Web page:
Local Secretary of State Hood, state’s top elections official, resigns
Secretary of State Glenda Hood, who was tapped to restore confidence in Florida’s maligned election system following the 2000 debacle but still faced criticism for decisions many saw as slanted by partisanship, resigned Tuesday.
Hood, whose resignation is effective Nov. 21, said she wanted to explore new opportunities and return home to her family after nearly three years as the state’s top elections official.
She declined to say whether she had specific plans but didn’t rule out a future run for political office.
“All of my family is in Orlando,” said Hood. ”It’s time to be with them.”
Hood, 55, a Republican and former Orlando mayor, was named by Gov. Jeb Bush in 2002 to take over the agency that oversees elections.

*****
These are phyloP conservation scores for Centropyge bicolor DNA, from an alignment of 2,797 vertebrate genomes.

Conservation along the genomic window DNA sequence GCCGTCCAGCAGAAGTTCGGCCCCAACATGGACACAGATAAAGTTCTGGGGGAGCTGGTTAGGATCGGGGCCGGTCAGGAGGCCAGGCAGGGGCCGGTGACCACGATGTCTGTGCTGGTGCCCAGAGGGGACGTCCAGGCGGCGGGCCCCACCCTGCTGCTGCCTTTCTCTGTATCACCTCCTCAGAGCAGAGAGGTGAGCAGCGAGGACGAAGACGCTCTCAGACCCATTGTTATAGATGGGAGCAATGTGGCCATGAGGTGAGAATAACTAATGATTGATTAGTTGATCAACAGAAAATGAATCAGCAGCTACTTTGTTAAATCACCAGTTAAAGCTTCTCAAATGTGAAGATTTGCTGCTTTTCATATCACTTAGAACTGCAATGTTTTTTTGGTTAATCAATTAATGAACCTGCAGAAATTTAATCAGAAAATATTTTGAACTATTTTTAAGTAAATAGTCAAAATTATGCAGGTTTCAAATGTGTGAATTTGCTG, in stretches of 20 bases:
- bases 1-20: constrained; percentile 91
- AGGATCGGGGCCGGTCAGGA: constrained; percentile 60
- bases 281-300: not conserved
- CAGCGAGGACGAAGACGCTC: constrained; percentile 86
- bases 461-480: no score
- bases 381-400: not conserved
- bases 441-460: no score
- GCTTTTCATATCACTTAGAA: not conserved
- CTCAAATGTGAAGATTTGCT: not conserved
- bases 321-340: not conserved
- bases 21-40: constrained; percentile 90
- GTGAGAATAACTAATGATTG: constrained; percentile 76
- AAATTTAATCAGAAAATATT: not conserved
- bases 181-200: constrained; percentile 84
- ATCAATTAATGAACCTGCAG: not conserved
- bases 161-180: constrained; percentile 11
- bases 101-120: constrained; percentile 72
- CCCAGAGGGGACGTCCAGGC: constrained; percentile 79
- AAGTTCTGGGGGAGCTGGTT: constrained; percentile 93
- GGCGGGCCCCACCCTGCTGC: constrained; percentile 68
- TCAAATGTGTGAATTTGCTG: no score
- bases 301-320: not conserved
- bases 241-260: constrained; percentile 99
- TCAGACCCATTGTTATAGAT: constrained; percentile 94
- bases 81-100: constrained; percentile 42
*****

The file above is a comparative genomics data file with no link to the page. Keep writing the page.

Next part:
She became the first person to hold the secretary of state position after Florida voters changed the constitution to make it an appointed rather than elected cabinet post.
She was praised for helping Florida recover from the disputed 2000 presidential election, which was marred by problems with punch-card ballots, but also was criticized for her handling of the purging of felons from the voter rolls.
Hood also found herself defending against lawsuits over the election process and accusations she tried to slant the 2004 presidential race in Republicans’ favor.
As secretary of state, Hood helped introduce touch-screen voting in Florida, an effort to prevent a repeat of the punch-card ballot woes of the 2000 presidential election that led to recounts and a Supreme Court ruling, finally ending with George W. Bush as president.
Compiled by Brandon D. Oliver Source: The Associated Press